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City Investing in Technology to Catch Tax-Dodging Landlords

City Hall is ready to pay 40 million rubles ($1.3 million) for an information technology system that will help it collect up to 5 billion rubles in lost tax revenue from apartment landlords.

The mayor's office announced that it is taking bids for an information exchange system for the police departments responsible for public order, including beat cops and volunteer policemen. The winner of the tender will be announced Oct. 25. The goal of the system is to automate the process of identifying apartment owners who are renting out their premises and not paying the 13 percent income tax on the proceeds, according to the technical design specification for the project.

The system will also help the city administration gather information about the rental market.

Police will collect information about apartments being rented out by questioning residents, concierges and employees of management companies. The data will be passed along to the Moscow tax inspectorate and its district branches, which will then try to contact the owners who are not paying taxes.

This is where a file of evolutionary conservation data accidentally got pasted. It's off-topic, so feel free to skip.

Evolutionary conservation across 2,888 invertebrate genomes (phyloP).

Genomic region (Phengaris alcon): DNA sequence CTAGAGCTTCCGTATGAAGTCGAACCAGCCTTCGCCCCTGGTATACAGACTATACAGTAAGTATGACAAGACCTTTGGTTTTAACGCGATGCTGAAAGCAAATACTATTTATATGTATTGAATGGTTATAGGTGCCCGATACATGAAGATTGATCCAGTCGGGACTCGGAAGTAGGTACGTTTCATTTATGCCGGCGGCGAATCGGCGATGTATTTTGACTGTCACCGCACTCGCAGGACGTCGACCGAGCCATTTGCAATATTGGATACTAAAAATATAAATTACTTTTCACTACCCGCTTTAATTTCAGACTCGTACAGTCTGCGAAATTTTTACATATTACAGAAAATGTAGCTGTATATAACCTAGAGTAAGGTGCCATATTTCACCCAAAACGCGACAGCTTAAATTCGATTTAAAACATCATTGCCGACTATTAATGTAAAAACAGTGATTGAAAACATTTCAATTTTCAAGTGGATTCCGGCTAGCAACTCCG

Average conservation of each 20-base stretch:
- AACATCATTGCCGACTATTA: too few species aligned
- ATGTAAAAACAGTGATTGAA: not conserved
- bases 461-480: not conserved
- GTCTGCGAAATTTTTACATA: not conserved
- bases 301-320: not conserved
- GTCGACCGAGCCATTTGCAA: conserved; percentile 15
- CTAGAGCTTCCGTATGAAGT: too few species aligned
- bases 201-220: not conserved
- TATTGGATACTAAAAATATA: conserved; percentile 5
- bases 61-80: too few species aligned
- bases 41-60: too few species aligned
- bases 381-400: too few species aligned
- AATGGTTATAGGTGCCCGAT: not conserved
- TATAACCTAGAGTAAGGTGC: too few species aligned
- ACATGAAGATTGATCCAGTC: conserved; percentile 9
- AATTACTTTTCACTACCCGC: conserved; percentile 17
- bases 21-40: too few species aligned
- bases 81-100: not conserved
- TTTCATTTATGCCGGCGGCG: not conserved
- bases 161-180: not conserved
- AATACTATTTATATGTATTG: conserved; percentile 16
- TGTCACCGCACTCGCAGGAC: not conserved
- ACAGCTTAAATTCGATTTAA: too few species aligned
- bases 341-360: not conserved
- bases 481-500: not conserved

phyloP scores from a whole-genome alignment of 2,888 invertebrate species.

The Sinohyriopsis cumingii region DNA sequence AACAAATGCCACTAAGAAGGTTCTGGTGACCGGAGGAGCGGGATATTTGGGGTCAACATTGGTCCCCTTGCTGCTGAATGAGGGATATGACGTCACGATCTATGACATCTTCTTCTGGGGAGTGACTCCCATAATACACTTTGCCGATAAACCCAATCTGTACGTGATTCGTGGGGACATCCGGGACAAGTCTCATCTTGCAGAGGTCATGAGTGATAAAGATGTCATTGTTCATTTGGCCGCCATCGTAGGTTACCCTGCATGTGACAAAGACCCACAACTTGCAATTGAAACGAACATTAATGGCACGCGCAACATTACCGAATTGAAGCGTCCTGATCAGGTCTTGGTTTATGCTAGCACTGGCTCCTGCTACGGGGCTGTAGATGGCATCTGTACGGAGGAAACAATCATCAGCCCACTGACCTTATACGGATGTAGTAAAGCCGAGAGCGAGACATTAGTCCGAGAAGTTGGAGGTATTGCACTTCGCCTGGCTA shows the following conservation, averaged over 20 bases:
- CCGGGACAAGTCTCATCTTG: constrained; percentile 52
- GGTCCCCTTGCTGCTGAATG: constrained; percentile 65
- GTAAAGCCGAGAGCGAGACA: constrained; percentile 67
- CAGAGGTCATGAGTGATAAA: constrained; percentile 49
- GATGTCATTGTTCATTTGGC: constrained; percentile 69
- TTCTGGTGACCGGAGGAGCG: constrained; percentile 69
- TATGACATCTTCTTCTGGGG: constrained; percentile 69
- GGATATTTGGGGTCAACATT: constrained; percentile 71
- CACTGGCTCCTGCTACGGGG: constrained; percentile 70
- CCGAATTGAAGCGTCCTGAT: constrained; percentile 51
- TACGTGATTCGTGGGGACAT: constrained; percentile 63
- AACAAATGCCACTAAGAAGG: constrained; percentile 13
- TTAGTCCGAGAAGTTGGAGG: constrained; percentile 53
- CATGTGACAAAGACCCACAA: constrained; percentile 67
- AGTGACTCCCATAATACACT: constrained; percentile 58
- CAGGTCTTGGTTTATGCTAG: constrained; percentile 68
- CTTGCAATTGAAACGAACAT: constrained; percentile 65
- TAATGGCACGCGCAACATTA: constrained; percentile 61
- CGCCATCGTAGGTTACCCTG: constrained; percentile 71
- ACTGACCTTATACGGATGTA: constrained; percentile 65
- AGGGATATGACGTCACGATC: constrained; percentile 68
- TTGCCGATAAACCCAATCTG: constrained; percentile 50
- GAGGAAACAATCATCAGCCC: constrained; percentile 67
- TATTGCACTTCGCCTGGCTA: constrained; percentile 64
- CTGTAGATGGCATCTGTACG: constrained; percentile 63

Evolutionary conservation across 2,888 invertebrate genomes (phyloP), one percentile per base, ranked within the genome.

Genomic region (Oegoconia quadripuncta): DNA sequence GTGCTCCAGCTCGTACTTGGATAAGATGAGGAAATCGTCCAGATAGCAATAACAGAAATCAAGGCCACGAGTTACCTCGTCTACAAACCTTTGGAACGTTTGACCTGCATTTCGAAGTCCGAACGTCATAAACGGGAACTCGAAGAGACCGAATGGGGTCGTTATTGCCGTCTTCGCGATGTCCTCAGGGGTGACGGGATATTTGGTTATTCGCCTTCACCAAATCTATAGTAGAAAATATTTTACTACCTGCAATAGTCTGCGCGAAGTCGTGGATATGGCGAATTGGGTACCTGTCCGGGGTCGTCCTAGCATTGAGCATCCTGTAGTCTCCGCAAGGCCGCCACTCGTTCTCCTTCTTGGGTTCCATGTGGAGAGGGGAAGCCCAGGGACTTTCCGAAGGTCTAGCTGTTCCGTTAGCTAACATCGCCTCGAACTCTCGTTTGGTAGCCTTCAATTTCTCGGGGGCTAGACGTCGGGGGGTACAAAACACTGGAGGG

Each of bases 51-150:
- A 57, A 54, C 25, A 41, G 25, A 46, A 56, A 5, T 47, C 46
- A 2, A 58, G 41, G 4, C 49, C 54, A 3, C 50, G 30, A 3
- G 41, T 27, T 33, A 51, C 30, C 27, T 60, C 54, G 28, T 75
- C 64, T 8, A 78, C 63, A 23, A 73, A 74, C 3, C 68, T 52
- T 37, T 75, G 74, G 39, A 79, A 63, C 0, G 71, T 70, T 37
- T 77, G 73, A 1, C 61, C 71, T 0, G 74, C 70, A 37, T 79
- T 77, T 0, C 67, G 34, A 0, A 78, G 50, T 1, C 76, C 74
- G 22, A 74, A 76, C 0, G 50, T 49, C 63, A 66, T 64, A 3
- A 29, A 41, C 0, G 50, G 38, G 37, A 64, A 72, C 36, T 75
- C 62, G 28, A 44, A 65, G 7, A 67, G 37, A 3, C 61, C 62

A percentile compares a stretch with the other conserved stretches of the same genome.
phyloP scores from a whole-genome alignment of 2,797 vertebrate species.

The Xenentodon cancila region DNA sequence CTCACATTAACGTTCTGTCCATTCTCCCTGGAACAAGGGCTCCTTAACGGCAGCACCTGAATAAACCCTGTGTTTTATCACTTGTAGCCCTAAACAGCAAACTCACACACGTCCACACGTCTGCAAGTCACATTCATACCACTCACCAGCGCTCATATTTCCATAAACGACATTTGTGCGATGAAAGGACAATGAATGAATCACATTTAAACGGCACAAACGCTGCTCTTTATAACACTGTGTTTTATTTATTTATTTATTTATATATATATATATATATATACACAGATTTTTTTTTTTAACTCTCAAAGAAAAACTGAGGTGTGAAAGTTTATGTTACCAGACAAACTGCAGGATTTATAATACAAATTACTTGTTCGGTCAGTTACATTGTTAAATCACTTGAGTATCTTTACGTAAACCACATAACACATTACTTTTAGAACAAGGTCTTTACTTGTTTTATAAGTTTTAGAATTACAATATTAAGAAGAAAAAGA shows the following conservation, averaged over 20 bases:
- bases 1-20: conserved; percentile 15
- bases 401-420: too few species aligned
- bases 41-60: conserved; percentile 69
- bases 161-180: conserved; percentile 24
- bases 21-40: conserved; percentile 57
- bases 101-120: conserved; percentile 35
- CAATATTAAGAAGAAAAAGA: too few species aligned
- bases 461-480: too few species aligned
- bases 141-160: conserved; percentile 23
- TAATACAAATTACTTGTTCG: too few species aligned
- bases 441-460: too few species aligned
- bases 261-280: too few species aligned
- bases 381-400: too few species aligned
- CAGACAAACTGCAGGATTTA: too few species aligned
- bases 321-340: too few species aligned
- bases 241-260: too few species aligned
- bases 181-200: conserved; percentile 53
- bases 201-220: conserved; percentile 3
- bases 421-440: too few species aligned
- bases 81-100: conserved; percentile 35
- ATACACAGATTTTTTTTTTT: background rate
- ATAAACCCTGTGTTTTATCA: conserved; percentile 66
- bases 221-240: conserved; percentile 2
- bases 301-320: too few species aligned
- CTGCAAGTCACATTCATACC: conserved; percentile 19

This project serves only one purpose, a source at City Hall said: to raise tax revenues.

Maxim Reshetnikov, head of the city's economic policy and development department, said at least 100,000 apartments are rented out in Moscow, with an average monthly rental price of 30,000 rubles. The amount of tax revenue the city loses on this is 5 billion rubles per year, he said. According to Inkom Real Estate, there are a total of 4.5 million apartments in Moscow, of which 47,300 are being rented out. About 7,800 rooms are also rented.

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